The fault, dear Brutus, is not in our stars,
But in ourselves, that we are underlings.
Brutus and Caesar: what should be in that ‘Caesar’?
Why should that name be sounded more than yours?
Write them together, yours is as fair a name;
Sound them, it doth become the mouth as well;
Weigh them, it is as heavy; conjure with ’em,
Brutus will start a spirit as soon as Caesar.
— Julius Caesar SCENE II. A public place.
Since you, and all other Americans who are not DemoZombies, are “Never. No. NO. NO! Not NEVER!” going to read the tedious tome of the world’s most self-humiliated woman, here’s the often odious (but lately less odious) Piers Morgan on Hillary Clinton’s What Happened? book. His main job is to catalogue her blame game so you don’t have to.
The list of people and entities that Hillary DOES blame is so long, it’s frankly laughable.
It was James Comey’s fault: ‘If not for the dramatic intervention of the FBI director in the final days,’ she wails, ‘we would have won the White House.’
It was Vladimir Putin’s fault for waging a ‘personal vendetta’ against her. ‘I never imagined that he would have the audacity to launch a massive covert attack against our own democracy,’ she rants, ‘right under our noses – and that he’d get away with it.’
It was ‘odious hypocrite’ Julian Assange’s fault for supposedly aiding and abetting Putin. She says of the Wikileaks founder: ‘I had to face not just one America-bashing misogynist, but three. I’d have to get by Putin and Assange as well.’
It was Barack Obama’s fault: ‘I do wonder sometimes about what would have happened if President Obama had made a televised address to the nation in the fall of 2016 warning that our democracy was under attack,’ she snarls. ‘Maybe more Americans would have woken up to the threat at the time.’ She also slams Obama for telling her to ‘lay off’ Bernie Sanders: ‘I felt like I was in a straightjacket.’
It was Sanders’ fault for ‘resorting to innuendo and impugning my character’. Hillary spat: ‘His attacks caused lasting damage, making it harder to unify progressives in the general election and paving the way for Trump’s ‘Crooked Hillary’ campaign.’
It was also Sanders supporters’ fault for ‘harassing my supporters online’ with attacks that were ‘ugly and more than a little sexist.’
It was GOP leader Mitch McConnell’s fault for putting partisanship ahead of national security: ‘McConnell knew better,’ Hillary slammed, ‘but he did it anyway.’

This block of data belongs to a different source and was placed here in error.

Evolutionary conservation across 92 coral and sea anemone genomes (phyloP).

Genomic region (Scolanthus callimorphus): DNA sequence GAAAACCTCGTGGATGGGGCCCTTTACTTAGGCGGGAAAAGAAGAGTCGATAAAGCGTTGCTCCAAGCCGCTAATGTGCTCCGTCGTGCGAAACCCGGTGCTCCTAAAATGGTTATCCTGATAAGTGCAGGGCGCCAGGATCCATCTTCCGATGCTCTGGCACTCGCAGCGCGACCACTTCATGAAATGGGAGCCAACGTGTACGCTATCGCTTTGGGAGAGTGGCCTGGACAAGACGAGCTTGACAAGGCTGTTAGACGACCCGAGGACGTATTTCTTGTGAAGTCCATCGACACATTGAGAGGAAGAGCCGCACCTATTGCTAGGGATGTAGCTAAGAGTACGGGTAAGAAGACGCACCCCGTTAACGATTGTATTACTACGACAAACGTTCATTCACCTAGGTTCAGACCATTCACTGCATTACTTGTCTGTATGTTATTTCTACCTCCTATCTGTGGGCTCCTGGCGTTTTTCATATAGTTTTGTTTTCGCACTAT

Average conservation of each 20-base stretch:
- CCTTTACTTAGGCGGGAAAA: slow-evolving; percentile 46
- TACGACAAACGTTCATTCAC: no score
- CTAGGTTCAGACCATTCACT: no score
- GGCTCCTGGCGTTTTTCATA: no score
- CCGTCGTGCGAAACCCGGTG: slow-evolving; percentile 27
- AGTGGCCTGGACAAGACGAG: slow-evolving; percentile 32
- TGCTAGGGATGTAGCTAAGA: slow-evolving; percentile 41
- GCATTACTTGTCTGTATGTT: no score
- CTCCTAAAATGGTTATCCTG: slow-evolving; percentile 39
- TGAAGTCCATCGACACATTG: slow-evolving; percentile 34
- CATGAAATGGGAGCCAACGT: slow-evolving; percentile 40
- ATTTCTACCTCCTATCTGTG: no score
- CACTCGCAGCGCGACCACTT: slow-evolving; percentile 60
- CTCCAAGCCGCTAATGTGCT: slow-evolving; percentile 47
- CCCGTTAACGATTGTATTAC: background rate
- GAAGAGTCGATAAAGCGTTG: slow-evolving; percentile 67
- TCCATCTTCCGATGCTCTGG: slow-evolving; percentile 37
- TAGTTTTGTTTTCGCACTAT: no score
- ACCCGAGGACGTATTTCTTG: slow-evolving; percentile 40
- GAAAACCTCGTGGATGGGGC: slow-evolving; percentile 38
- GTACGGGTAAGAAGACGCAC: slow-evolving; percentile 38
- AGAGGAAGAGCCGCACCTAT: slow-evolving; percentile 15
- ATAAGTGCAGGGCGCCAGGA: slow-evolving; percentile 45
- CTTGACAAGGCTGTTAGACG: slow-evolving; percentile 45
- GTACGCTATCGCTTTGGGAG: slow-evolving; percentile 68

It was the mainstream media’s fault: ‘Many in the political media can’t bear to face their own role in helping elect Trump,’ she fumed, ‘from providing him free airtime to giving my emails three times more coverage than all the issues affecting people’s lives combined.’
In particular, she says it was the New York Times’ fault for reporting on her emails in such a relentless way that it ‘affected the outcome of the election.’
It was Today Show host Matt Lauer’s fault for grilling her during a NBC presidential debate about her emails to the extent she was ‘ticked off’ and ‘almost physically sick’.
It was Fox News’ fault for ‘turning politics into an evidence-free zone of seething resentment.’
It was Green Party candidate Jill Stein’s fault: ‘There were more than enough Stein voters to swing the result, just like Ralph Nader did in Florida and New Hampshire in 2000.’
It was men’s fault: ‘Sexism and misogyny played a role in the election. Exhibit A is that the flagrantly sexist candidate won.’
It was women’s fault, especially those who joined anti-Trump marches after he won: ‘I couldn’t help but ask where those feelings of solidarity, outrage and passion had been during the election.’
It was white people’s fault: ‘He (Trump) was quite successful in referencing a nostalgia that would give hope, settle grievances, for millions of people who were upset about gains that were made by others…millions of white people.’
It was black people’s fault, especially Black Lives Matter protestors who questioned her commitment to their cause and heckled her at events. Hillary accuses them of being ‘more interested in disruption and confrontation than in working together to change policies.’
It was former Vice President Joe Biden’s fault for saying the Democratic Party ‘did not talk about what it always stood for’ in the campaign, which was ‘how to maintain a burgeoning middle class.’ Hillary seethes: ‘I find this fairly remarkable, considering Joe himself campaigned for me all over the Midwest and talked plenty about the middle class.’
It was her aide Huma Abedin’s husband Anthony Weiner’s fault for the teenage sexting scandal that blew up just before election day – forcing the emails back into public focus.
It was the ‘godforsaken’ Electoral College’s fault because she won the meaningless popular vote by three million.
Finally, it was history’s fault: ‘The problems started with history,’ she insists. ‘It was exceedingly difficult for either party to hold onto the White House for more than eight years in a row.’
Summing things up, Hillary asks herself: ‘What makes me such a lightning rod for fury? I’m at a loss.’
Hmmm, where do we start?
The truth is that everyone knows exactly what happened.
Hillary ran a diabolically elitist and blinkered campaign that basically boiled down to this mantra: ‘Trump’s disgusting, his supporters are a basket of deplorable idiots, I’m a brilliant woman, my husband used to be President, and I have lots of rich, famous friends – so vote for me.’